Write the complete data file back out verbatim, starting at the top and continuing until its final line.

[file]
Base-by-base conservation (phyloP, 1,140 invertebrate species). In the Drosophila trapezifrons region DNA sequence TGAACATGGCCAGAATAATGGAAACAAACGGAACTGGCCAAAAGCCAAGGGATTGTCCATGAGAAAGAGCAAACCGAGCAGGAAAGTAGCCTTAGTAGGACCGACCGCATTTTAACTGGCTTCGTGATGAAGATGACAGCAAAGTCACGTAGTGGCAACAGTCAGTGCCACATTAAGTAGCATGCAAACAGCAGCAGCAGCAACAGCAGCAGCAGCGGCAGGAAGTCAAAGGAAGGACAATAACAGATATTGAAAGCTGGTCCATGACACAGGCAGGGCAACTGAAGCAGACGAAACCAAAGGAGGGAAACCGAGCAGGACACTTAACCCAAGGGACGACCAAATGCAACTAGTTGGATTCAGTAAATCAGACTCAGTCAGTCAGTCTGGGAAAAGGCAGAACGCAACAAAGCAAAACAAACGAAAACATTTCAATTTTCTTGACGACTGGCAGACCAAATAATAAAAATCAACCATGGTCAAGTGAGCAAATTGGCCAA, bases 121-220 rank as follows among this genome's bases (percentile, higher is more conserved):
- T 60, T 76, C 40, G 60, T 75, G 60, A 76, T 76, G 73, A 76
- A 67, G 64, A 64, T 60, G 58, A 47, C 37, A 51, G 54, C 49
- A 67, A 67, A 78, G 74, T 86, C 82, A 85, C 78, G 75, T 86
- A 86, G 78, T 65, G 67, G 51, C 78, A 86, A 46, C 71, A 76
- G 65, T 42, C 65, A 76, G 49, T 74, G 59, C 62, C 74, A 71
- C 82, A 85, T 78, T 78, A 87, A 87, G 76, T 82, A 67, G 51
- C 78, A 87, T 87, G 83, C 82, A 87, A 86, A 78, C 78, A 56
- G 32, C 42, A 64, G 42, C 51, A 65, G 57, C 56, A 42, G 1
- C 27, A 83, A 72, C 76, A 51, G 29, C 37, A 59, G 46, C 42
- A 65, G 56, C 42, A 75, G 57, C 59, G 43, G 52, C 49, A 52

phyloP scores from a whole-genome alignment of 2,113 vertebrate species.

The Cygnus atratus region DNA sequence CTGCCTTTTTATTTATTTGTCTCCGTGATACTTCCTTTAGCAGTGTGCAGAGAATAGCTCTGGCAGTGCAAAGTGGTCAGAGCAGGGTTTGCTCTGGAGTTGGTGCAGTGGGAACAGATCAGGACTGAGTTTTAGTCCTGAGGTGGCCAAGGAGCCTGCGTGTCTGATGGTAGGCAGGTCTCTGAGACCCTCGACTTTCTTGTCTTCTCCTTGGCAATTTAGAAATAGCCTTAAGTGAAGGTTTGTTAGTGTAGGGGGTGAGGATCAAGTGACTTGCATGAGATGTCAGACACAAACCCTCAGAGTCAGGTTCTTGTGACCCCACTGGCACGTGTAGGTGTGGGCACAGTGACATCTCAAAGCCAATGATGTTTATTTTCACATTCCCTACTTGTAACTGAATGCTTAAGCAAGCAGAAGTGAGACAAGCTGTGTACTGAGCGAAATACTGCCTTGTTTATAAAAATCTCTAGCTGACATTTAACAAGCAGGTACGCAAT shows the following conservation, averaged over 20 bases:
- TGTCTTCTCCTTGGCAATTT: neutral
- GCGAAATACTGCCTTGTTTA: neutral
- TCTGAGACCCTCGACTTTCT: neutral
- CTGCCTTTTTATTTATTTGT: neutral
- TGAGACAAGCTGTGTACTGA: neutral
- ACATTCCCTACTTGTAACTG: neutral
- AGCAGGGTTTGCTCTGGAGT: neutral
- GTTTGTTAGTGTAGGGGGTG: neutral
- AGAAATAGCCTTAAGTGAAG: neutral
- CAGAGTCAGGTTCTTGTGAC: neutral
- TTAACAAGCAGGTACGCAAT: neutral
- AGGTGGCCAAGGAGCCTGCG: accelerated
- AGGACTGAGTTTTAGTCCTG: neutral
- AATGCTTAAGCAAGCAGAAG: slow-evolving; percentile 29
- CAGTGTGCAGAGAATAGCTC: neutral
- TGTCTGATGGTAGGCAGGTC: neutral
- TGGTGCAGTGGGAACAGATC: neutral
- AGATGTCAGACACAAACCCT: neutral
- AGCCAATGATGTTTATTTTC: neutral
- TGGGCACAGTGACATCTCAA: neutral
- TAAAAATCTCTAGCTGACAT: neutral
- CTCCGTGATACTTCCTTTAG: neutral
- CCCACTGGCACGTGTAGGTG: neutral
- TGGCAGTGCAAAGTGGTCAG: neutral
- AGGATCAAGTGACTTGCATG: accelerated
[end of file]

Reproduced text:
Base-by-base conservation (phyloP, 1,140 invertebrate species). In the Drosophila trapezifrons region DNA sequence TGAACATGGCCAGAATAATGGAAACAAACGGAACTGGCCAAAAGCCAAGGGATTGTCCATGAGAAAGAGCAAACCGAGCAGGAAAGTAGCCTTAGTAGGACCGACCGCATTTTAACTGGCTTCGTGATGAAGATGACAGCAAAGTCACGTAGTGGCAACAGTCAGTGCCACATTAAGTAGCATGCAAACAGCAGCAGCAGCAACAGCAGCAGCAGCGGCAGGAAGTCAAAGGAAGGACAATAACAGATATTGAAAGCTGGTCCATGACACAGGCAGGGCAACTGAAGCAGACGAAACCAAAGGAGGGAAACCGAGCAGGACACTTAACCCAAGGGACGACCAAATGCAACTAGTTGGATTCAGTAAATCAGACTCAGTCAGTCAGTCTGGGAAAAGGCAGAACGCAACAAAGCAAAACAAACGAAAACATTTCAATTTTCTTGACGACTGGCAGACCAAATAATAAAAATCAACCATGGTCAAGTGAGCAAATTGGCCAA, bases 121-220 rank as follows among this genome's bases (percentile, higher is more conserved):
- T 60, T 76, C 40, G 60, T 75, G 60, A 76, T 76, G 73, A 76
- A 67, G 64, A 64, T 60, G 58, A 47, C 37, A 51, G 54, C 49
- A 67, A 67, A 78, G 74, T 86, C 82, A 85, C 78, G 75, T 86
- A 86, G 78, T 65, G 67, G 51, C 78, A 86, A 46, C 71, A 76
- G 65, T 42, C 65, A 76, G 49, T 74, G 59, C 62, C 74, A 71
- C 82, A 85, T 78, T 78, A 87, A 87, G 76, T 82, A 67, G 51
- C 78, A 87, T 87, G 83, C 82, A 87, A 86, A 78, C 78, A 56
- G 32, C 42, A 64, G 42, C 51, A 65, G 57, C 56, A 42, G 1
- C 27, A 83, A 72, C 76, A 51, G 29, C 37, A 59, G 46, C 42
- A 65, G 56, C 42, A 75, G 57, C 59, G 43, G 52, C 49, A 52

phyloP scores from a whole-genome alignment of 2,113 vertebrate species.

The Cygnus atratus region DNA sequence CTGCCTTTTTATTTATTTGTCTCCGTGATACTTCCTTTAGCAGTGTGCAGAGAATAGCTCTGGCAGTGCAAAGTGGTCAGAGCAGGGTTTGCTCTGGAGTTGGTGCAGTGGGAACAGATCAGGACTGAGTTTTAGTCCTGAGGTGGCCAAGGAGCCTGCGTGTCTGATGGTAGGCAGGTCTCTGAGACCCTCGACTTTCTTGTCTTCTCCTTGGCAATTTAGAAATAGCCTTAAGTGAAGGTTTGTTAGTGTAGGGGGTGAGGATCAAGTGACTTGCATGAGATGTCAGACACAAACCCTCAGAGTCAGGTTCTTGTGACCCCACTGGCACGTGTAGGTGTGGGCACAGTGACATCTCAAAGCCAATGATGTTTATTTTCACATTCCCTACTTGTAACTGAATGCTTAAGCAAGCAGAAGTGAGACAAGCTGTGTACTGAGCGAAATACTGCCTTGTTTATAAAAATCTCTAGCTGACATTTAACAAGCAGGTACGCAAT shows the following conservation, averaged over 20 bases:
- TGTCTTCTCCTTGGCAATTT: neutral
- GCGAAATACTGCCTTGTTTA: neutral
- TCTGAGACCCTCGACTTTCT: neutral
- CTGCCTTTTTATTTATTTGT: neutral
- TGAGACAAGCTGTGTACTGA: neutral
- ACATTCCCTACTTGTAACTG: neutral
- AGCAGGGTTTGCTCTGGAGT: neutral
- GTTTGTTAGTGTAGGGGGTG: neutral
- AGAAATAGCCTTAAGTGAAG: neutral
- CAGAGTCAGGTTCTTGTGAC: neutral
- TTAACAAGCAGGTACGCAAT: neutral
- AGGTGGCCAAGGAGCCTGCG: accelerated
- AGGACTGAGTTTTAGTCCTG: neutral
- AATGCTTAAGCAAGCAGAAG: slow-evolving; percentile 29
- CAGTGTGCAGAGAATAGCTC: neutral
- TGTCTGATGGTAGGCAGGTC: neutral
- TGGTGCAGTGGGAACAGATC: neutral
- AGATGTCAGACACAAACCCT: neutral
- AGCCAATGATGTTTATTTTC: neutral
- TGGGCACAGTGACATCTCAA: neutral
- TAAAAATCTCTAGCTGACAT: neutral
- CTCCGTGATACTTCCTTTAG: neutral
- CCCACTGGCACGTGTAGGTG: neutral
- TGGCAGTGCAAAGTGGTCAG: neutral
- AGGATCAAGTGACTTGCATG: accelerated